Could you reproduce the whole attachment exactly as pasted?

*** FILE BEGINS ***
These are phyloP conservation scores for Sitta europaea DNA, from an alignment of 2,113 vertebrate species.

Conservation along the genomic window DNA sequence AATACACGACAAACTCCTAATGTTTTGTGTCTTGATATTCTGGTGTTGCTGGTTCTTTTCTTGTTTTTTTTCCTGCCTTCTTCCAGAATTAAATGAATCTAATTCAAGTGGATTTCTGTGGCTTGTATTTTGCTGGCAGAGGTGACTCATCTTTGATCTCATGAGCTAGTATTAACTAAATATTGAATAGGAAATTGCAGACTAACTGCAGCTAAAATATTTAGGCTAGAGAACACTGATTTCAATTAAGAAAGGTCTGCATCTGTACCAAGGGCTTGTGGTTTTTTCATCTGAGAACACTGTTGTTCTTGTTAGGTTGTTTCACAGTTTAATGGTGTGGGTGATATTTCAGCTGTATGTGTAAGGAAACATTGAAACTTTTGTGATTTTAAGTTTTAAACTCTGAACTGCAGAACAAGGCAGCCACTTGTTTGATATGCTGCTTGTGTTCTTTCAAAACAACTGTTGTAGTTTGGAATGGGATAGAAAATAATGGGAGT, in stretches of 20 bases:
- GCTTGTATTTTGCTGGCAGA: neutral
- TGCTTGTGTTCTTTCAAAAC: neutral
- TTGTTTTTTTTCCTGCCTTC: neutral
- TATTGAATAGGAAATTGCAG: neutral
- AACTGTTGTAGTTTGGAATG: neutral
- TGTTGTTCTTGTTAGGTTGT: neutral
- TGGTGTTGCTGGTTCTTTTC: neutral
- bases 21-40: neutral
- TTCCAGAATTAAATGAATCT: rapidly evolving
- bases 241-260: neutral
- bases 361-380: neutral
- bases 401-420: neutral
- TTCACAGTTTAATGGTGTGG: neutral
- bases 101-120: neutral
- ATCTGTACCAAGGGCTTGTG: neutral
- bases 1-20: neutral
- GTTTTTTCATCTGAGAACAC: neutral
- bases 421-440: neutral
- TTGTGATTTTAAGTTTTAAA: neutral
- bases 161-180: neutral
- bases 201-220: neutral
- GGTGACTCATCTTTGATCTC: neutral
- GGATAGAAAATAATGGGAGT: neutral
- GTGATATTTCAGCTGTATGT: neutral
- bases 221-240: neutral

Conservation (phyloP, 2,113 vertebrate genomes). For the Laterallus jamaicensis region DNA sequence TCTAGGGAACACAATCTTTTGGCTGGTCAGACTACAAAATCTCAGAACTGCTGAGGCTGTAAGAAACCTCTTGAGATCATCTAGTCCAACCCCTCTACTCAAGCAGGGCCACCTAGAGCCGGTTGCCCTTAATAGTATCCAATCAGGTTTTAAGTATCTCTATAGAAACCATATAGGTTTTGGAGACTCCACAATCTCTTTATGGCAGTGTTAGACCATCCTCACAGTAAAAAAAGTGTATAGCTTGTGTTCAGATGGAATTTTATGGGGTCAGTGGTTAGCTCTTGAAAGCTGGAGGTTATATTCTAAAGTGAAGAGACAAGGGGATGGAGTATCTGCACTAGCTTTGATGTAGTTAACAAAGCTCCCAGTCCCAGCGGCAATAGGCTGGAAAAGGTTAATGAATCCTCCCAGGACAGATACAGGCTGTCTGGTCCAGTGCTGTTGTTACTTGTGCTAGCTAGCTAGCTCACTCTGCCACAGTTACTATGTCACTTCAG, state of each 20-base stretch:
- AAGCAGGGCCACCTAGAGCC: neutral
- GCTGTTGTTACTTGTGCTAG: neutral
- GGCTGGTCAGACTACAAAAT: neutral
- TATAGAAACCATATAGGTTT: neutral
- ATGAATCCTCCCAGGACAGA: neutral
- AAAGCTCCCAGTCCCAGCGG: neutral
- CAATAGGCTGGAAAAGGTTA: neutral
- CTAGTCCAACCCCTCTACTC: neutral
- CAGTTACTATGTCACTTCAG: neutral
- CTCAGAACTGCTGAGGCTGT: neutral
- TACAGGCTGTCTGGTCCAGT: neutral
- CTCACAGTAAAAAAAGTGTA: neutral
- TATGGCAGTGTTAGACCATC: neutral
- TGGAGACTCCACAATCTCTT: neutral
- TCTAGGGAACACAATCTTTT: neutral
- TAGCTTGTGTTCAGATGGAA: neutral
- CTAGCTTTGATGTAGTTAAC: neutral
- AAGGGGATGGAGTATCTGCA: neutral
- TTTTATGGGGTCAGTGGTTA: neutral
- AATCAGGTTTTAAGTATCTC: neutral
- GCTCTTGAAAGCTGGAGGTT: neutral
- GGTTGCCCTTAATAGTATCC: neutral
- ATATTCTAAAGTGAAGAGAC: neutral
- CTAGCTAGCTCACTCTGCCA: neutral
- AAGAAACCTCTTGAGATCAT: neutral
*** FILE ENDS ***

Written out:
These are phyloP conservation scores for Sitta europaea DNA, from an alignment of 2,113 vertebrate species.

Conservation along the genomic window DNA sequence AATACACGACAAACTCCTAATGTTTTGTGTCTTGATATTCTGGTGTTGCTGGTTCTTTTCTTGTTTTTTTTCCTGCCTTCTTCCAGAATTAAATGAATCTAATTCAAGTGGATTTCTGTGGCTTGTATTTTGCTGGCAGAGGTGACTCATCTTTGATCTCATGAGCTAGTATTAACTAAATATTGAATAGGAAATTGCAGACTAACTGCAGCTAAAATATTTAGGCTAGAGAACACTGATTTCAATTAAGAAAGGTCTGCATCTGTACCAAGGGCTTGTGGTTTTTTCATCTGAGAACACTGTTGTTCTTGTTAGGTTGTTTCACAGTTTAATGGTGTGGGTGATATTTCAGCTGTATGTGTAAGGAAACATTGAAACTTTTGTGATTTTAAGTTTTAAACTCTGAACTGCAGAACAAGGCAGCCACTTGTTTGATATGCTGCTTGTGTTCTTTCAAAACAACTGTTGTAGTTTGGAATGGGATAGAAAATAATGGGAGT, in stretches of 20 bases:
- GCTTGTATTTTGCTGGCAGA: neutral
- TGCTTGTGTTCTTTCAAAAC: neutral
- TTGTTTTTTTTCCTGCCTTC: neutral
- TATTGAATAGGAAATTGCAG: neutral
- AACTGTTGTAGTTTGGAATG: neutral
- TGTTGTTCTTGTTAGGTTGT: neutral
- TGGTGTTGCTGGTTCTTTTC: neutral
- bases 21-40: neutral
- TTCCAGAATTAAATGAATCT: rapidly evolving
- bases 241-260: neutral
- bases 361-380: neutral
- bases 401-420: neutral
- TTCACAGTTTAATGGTGTGG: neutral
- bases 101-120: neutral
- ATCTGTACCAAGGGCTTGTG: neutral
- bases 1-20: neutral
- GTTTTTTCATCTGAGAACAC: neutral
- bases 421-440: neutral
- TTGTGATTTTAAGTTTTAAA: neutral
- bases 161-180: neutral
- bases 201-220: neutral
- GGTGACTCATCTTTGATCTC: neutral
- GGATAGAAAATAATGGGAGT: neutral
- GTGATATTTCAGCTGTATGT: neutral
- bases 221-240: neutral

Conservation (phyloP, 2,113 vertebrate genomes). For the Laterallus jamaicensis region DNA sequence TCTAGGGAACACAATCTTTTGGCTGGTCAGACTACAAAATCTCAGAACTGCTGAGGCTGTAAGAAACCTCTTGAGATCATCTAGTCCAACCCCTCTACTCAAGCAGGGCCACCTAGAGCCGGTTGCCCTTAATAGTATCCAATCAGGTTTTAAGTATCTCTATAGAAACCATATAGGTTTTGGAGACTCCACAATCTCTTTATGGCAGTGTTAGACCATCCTCACAGTAAAAAAAGTGTATAGCTTGTGTTCAGATGGAATTTTATGGGGTCAGTGGTTAGCTCTTGAAAGCTGGAGGTTATATTCTAAAGTGAAGAGACAAGGGGATGGAGTATCTGCACTAGCTTTGATGTAGTTAACAAAGCTCCCAGTCCCAGCGGCAATAGGCTGGAAAAGGTTAATGAATCCTCCCAGGACAGATACAGGCTGTCTGGTCCAGTGCTGTTGTTACTTGTGCTAGCTAGCTAGCTCACTCTGCCACAGTTACTATGTCACTTCAG, state of each 20-base stretch:
- AAGCAGGGCCACCTAGAGCC: neutral
- GCTGTTGTTACTTGTGCTAG: neutral
- GGCTGGTCAGACTACAAAAT: neutral
- TATAGAAACCATATAGGTTT: neutral
- ATGAATCCTCCCAGGACAGA: neutral
- AAAGCTCCCAGTCCCAGCGG: neutral
- CAATAGGCTGGAAAAGGTTA: neutral
- CTAGTCCAACCCCTCTACTC: neutral
- CAGTTACTATGTCACTTCAG: neutral
- CTCAGAACTGCTGAGGCTGT: neutral
- TACAGGCTGTCTGGTCCAGT: neutral
- CTCACAGTAAAAAAAGTGTA: neutral
- TATGGCAGTGTTAGACCATC: neutral
- TGGAGACTCCACAATCTCTT: neutral
- TCTAGGGAACACAATCTTTT: neutral
- TAGCTTGTGTTCAGATGGAA: neutral
- CTAGCTTTGATGTAGTTAAC: neutral
- AAGGGGATGGAGTATCTGCA: neutral
- TTTTATGGGGTCAGTGGTTA: neutral
- AATCAGGTTTTAAGTATCTC: neutral
- GCTCTTGAAAGCTGGAGGTT: neutral
- GGTTGCCCTTAATAGTATCC: neutral
- ATATTCTAAAGTGAAGAGAC: neutral
- CTAGCTAGCTCACTCTGCCA: neutral
- AAGAAACCTCTTGAGATCAT: neutral